I went for a tramp on Kentish roads, I'd tramped in years gone by,
The hills were stiffer, the miles were longer, the heights were twice as high.
I stopped for the night, as I'd stopped before, at the Bull at Upton Lye.
And as I sat in the public bar and mused on the age of gold,
I heard the sound of a swinging step and a lusty voice that trolled:
"Wrap me up in my rainproof jacket", a chant I had sung of old.
And into the bar with its fusty air and its dim and smoky light,
bringing the breath of the woods and fields and the breath of a starry night,
There came a traveller supple and young, whose rig was a curious sight.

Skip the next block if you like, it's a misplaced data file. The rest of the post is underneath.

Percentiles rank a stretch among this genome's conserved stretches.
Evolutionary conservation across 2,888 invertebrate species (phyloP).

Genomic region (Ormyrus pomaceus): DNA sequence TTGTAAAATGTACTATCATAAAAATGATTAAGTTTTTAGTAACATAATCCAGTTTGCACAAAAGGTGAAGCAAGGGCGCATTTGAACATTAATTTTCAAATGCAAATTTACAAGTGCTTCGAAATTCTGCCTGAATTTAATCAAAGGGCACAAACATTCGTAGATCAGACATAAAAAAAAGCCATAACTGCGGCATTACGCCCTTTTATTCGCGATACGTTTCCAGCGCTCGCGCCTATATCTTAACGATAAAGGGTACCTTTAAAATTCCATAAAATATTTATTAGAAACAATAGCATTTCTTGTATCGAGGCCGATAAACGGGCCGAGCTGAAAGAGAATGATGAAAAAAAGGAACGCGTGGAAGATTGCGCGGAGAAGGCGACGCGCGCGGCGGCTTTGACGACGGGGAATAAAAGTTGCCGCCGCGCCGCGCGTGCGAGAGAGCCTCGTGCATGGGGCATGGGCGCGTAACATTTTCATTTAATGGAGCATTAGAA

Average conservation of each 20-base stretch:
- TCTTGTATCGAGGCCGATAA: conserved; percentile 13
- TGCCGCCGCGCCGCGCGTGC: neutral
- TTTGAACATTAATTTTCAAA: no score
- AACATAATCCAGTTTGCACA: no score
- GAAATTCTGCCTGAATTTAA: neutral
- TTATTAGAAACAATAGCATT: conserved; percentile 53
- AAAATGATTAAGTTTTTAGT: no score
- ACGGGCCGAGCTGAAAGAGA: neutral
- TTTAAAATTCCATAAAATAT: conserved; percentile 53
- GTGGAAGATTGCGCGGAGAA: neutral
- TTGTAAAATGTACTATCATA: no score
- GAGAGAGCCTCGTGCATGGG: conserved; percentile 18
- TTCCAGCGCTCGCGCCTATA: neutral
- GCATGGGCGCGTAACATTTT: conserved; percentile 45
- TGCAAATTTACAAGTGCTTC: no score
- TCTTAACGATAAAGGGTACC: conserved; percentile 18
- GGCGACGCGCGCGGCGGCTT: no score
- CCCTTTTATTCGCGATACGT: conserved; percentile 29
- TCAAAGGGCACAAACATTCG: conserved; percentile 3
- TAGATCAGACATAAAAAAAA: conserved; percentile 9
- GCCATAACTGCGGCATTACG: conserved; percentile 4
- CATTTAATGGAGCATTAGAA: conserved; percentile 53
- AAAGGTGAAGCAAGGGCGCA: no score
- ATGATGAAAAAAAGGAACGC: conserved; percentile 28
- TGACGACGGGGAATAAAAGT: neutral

A lad in corduroy of a straight ribbed check, with a stick and a haversack.
With breeches buckled tight at the knee, and perched on his locks, good lack!
A thing that was called a deerstalker half a century back.
He shed his gear and sat him down, to it seemed, a limitless tea,
Including a quart of shandy, and bacon and eggs for three.
And when he had finished, he filled his pipe, and settled to yarn with me.
He'd found the Kentish roads that day, the best he'd trod so far;
He'd covered thirty miles, it seemed, with never a trace of tar,
And never the whiff of a motor bike, and never the toot of a car.
And while I listened, it came to me, that I was once like this,
With all his silly ass knowledge and all his ignorant bliss;
Before I woke to the world of change, this lad had managed to miss.
He scribbled his name in the visitors book, and took his candle at nine;
And when he'd gone I turned the page to where I had seen him sign.
The ink was yellow with forty years, and the name he had written was mine.